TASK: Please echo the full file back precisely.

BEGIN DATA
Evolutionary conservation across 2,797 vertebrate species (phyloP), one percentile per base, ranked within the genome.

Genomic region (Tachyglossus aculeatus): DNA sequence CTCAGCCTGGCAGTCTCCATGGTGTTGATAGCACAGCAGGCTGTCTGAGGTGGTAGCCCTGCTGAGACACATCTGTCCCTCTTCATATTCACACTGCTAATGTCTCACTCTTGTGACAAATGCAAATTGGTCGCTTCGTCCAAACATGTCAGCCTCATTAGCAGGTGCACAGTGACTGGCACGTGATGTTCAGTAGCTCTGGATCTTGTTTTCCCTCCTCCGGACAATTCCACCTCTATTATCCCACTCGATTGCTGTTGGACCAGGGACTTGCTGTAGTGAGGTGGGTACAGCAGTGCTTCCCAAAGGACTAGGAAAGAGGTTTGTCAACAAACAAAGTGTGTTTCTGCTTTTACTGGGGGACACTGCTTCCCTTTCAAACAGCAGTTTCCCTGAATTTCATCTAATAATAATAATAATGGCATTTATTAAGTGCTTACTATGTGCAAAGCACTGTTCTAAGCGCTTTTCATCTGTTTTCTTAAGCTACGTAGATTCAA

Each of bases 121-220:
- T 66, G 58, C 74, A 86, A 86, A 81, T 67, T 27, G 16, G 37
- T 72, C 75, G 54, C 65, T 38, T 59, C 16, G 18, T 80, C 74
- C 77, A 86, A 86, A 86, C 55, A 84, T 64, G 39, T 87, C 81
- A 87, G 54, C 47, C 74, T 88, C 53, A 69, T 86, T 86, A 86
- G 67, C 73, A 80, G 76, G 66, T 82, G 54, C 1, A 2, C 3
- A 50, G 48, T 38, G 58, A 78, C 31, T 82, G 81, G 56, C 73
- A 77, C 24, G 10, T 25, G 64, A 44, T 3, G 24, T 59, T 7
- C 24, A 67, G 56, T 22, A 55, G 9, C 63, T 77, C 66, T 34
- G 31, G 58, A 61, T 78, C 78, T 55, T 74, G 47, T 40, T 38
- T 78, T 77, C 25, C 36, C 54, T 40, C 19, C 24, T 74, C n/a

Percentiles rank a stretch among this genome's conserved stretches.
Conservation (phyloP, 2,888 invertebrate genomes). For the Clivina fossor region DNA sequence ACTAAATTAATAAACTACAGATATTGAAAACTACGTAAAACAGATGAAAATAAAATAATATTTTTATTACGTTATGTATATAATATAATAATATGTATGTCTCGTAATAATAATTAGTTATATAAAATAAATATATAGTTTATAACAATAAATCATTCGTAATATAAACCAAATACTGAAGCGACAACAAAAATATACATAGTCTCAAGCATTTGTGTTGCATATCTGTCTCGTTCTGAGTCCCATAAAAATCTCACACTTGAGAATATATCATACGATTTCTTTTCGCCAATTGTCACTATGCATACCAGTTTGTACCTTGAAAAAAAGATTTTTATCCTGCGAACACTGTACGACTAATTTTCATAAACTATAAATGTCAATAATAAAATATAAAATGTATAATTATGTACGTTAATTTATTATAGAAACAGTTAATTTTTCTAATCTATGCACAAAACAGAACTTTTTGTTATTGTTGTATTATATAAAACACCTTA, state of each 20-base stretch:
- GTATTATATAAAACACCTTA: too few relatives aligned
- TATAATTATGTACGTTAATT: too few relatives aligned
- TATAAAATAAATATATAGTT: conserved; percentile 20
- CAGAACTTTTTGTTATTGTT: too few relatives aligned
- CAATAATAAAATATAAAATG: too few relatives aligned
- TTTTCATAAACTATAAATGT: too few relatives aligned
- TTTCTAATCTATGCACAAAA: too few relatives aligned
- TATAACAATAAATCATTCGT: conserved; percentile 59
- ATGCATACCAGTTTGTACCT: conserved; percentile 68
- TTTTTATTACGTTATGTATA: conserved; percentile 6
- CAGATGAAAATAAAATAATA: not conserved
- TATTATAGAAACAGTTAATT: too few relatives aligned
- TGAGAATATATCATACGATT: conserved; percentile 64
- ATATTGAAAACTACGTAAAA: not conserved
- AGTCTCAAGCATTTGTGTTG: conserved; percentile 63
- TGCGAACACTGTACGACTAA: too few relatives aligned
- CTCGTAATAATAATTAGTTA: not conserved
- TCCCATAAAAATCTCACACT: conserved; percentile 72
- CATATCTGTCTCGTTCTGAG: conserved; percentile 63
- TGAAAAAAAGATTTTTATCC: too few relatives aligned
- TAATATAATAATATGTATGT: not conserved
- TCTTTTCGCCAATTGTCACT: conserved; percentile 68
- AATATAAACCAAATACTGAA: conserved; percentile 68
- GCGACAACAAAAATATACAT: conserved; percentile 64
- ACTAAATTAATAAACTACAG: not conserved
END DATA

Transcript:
Evolutionary conservation across 2,797 vertebrate species (phyloP), one percentile per base, ranked within the genome.

Genomic region (Tachyglossus aculeatus): DNA sequence CTCAGCCTGGCAGTCTCCATGGTGTTGATAGCACAGCAGGCTGTCTGAGGTGGTAGCCCTGCTGAGACACATCTGTCCCTCTTCATATTCACACTGCTAATGTCTCACTCTTGTGACAAATGCAAATTGGTCGCTTCGTCCAAACATGTCAGCCTCATTAGCAGGTGCACAGTGACTGGCACGTGATGTTCAGTAGCTCTGGATCTTGTTTTCCCTCCTCCGGACAATTCCACCTCTATTATCCCACTCGATTGCTGTTGGACCAGGGACTTGCTGTAGTGAGGTGGGTACAGCAGTGCTTCCCAAAGGACTAGGAAAGAGGTTTGTCAACAAACAAAGTGTGTTTCTGCTTTTACTGGGGGACACTGCTTCCCTTTCAAACAGCAGTTTCCCTGAATTTCATCTAATAATAATAATAATGGCATTTATTAAGTGCTTACTATGTGCAAAGCACTGTTCTAAGCGCTTTTCATCTGTTTTCTTAAGCTACGTAGATTCAA

Each of bases 121-220:
- T 66, G 58, C 74, A 86, A 86, A 81, T 67, T 27, G 16, G 37
- T 72, C 75, G 54, C 65, T 38, T 59, C 16, G 18, T 80, C 74
- C 77, A 86, A 86, A 86, C 55, A 84, T 64, G 39, T 87, C 81
- A 87, G 54, C 47, C 74, T 88, C 53, A 69, T 86, T 86, A 86
- G 67, C 73, A 80, G 76, G 66, T 82, G 54, C 1, A 2, C 3
- A 50, G 48, T 38, G 58, A 78, C 31, T 82, G 81, G 56, C 73
- A 77, C 24, G 10, T 25, G 64, A 44, T 3, G 24, T 59, T 7
- C 24, A 67, G 56, T 22, A 55, G 9, C 63, T 77, C 66, T 34
- G 31, G 58, A 61, T 78, C 78, T 55, T 74, G 47, T 40, T 38
- T 78, T 77, C 25, C 36, C 54, T 40, C 19, C 24, T 74, C n/a

Percentiles rank a stretch among this genome's conserved stretches.
Conservation (phyloP, 2,888 invertebrate genomes). For the Clivina fossor region DNA sequence ACTAAATTAATAAACTACAGATATTGAAAACTACGTAAAACAGATGAAAATAAAATAATATTTTTATTACGTTATGTATATAATATAATAATATGTATGTCTCGTAATAATAATTAGTTATATAAAATAAATATATAGTTTATAACAATAAATCATTCGTAATATAAACCAAATACTGAAGCGACAACAAAAATATACATAGTCTCAAGCATTTGTGTTGCATATCTGTCTCGTTCTGAGTCCCATAAAAATCTCACACTTGAGAATATATCATACGATTTCTTTTCGCCAATTGTCACTATGCATACCAGTTTGTACCTTGAAAAAAAGATTTTTATCCTGCGAACACTGTACGACTAATTTTCATAAACTATAAATGTCAATAATAAAATATAAAATGTATAATTATGTACGTTAATTTATTATAGAAACAGTTAATTTTTCTAATCTATGCACAAAACAGAACTTTTTGTTATTGTTGTATTATATAAAACACCTTA, state of each 20-base stretch:
- GTATTATATAAAACACCTTA: too few relatives aligned
- TATAATTATGTACGTTAATT: too few relatives aligned
- TATAAAATAAATATATAGTT: conserved; percentile 20
- CAGAACTTTTTGTTATTGTT: too few relatives aligned
- CAATAATAAAATATAAAATG: too few relatives aligned
- TTTTCATAAACTATAAATGT: too few relatives aligned
- TTTCTAATCTATGCACAAAA: too few relatives aligned
- TATAACAATAAATCATTCGT: conserved; percentile 59
- ATGCATACCAGTTTGTACCT: conserved; percentile 68
- TTTTTATTACGTTATGTATA: conserved; percentile 6
- CAGATGAAAATAAAATAATA: not conserved
- TATTATAGAAACAGTTAATT: too few relatives aligned
- TGAGAATATATCATACGATT: conserved; percentile 64
- ATATTGAAAACTACGTAAAA: not conserved
- AGTCTCAAGCATTTGTGTTG: conserved; percentile 63
- TGCGAACACTGTACGACTAA: too few relatives aligned
- CTCGTAATAATAATTAGTTA: not conserved
- TCCCATAAAAATCTCACACT: conserved; percentile 72
- CATATCTGTCTCGTTCTGAG: conserved; percentile 63
- TGAAAAAAAGATTTTTATCC: too few relatives aligned
- TAATATAATAATATGTATGT: not conserved
- TCTTTTCGCCAATTGTCACT: conserved; percentile 68
- AATATAAACCAAATACTGAA: conserved; percentile 68
- GCGACAACAAAAATATACAT: conserved; percentile 64
- ACTAAATTAATAAACTACAG: not conserved